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article imageOne solution for combating pollution and oil shortage

By James He     Oct 20, 2012 in Science
Wouldn't it be nice to combat the carbon dioxide emissions in the atmosphere and the shortage of oil at the same time? Apparently now it is possible with this interesting approach.
Confirmation from BBC and The Independent states that a British company known as Air Fuel Synthesis has found a way to turn carbon dioxide in the earth's atmosphere into, essentially, gasoline. The process is, of course, easier said than done.
Jason Palmer of BBC News reports:
"An idea has hit the news on Friday to produce petrol from air and water - removing CO2 from the atmosphere, combining it with hydrogen split from water vapour and turning it into a fuel that can go straight back into the petrol tank.
It's like combustion in reverse, and in essence it is what powers plants: CO2 and water in, energy-rich sugar molecules out."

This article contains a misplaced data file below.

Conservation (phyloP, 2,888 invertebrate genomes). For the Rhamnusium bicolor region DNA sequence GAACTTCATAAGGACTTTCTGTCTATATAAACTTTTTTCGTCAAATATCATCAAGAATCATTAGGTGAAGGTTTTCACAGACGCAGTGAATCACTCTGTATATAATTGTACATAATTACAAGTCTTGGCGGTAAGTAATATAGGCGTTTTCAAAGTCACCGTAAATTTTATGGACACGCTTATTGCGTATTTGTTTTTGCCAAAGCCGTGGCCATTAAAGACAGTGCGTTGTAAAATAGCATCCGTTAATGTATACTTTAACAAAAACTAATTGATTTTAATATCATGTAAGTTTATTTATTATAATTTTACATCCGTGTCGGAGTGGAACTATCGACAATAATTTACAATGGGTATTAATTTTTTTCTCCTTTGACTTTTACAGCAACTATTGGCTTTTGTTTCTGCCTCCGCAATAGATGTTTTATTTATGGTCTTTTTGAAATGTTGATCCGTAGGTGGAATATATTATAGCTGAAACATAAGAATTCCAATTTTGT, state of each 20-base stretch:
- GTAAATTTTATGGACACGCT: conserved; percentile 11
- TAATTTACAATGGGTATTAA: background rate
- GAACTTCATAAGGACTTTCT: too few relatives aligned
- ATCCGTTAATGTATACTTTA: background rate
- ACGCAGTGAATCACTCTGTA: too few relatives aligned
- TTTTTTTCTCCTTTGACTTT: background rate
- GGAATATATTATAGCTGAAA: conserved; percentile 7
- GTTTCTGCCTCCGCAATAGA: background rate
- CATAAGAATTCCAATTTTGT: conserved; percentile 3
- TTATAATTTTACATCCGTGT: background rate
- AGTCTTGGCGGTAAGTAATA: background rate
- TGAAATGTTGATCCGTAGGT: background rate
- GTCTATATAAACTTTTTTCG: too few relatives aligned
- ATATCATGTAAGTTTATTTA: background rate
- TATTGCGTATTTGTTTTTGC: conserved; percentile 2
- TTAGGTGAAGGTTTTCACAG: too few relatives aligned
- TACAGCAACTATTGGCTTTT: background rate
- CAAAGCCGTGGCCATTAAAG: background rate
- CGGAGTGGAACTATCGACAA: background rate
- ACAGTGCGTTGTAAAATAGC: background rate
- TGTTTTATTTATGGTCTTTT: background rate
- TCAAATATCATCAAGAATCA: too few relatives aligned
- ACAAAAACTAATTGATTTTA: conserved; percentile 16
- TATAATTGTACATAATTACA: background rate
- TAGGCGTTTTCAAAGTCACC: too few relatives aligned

The Independent reports:
Tim Fox, head of energy and the environment at the Institution of Mechanical Engineers in London, said: "It sounds too good to be true, but it is true. They are doing it and I've been up there myself and seen it. The innovation is that they have made it happen as a process. It's a small pilot plant capturing air and extracting CO2 from it based on well known principles. It uses well-known and well-established components but what is exciting is that they have put the whole thing together and shown that it can work."
Although this concept isn't new involving the works of carbon dioxide, the question remains one of efficiency. Just how efficient will this be and just what are the side effects?
Since August, Air Fuel Synthesis produced 5 liters of petroleum, which is based on the works of a small refinery. They hope to switch to a larger, commercial refinery within two years time to produce a ton of petroleum a day.
In the end, they are focusing on the production and distribution of renewable fuel, especially the production of green aviation fuel to make air travel environmentally friendly.
More about Air, Fuel, Synthesis, british company, Carbon dioxide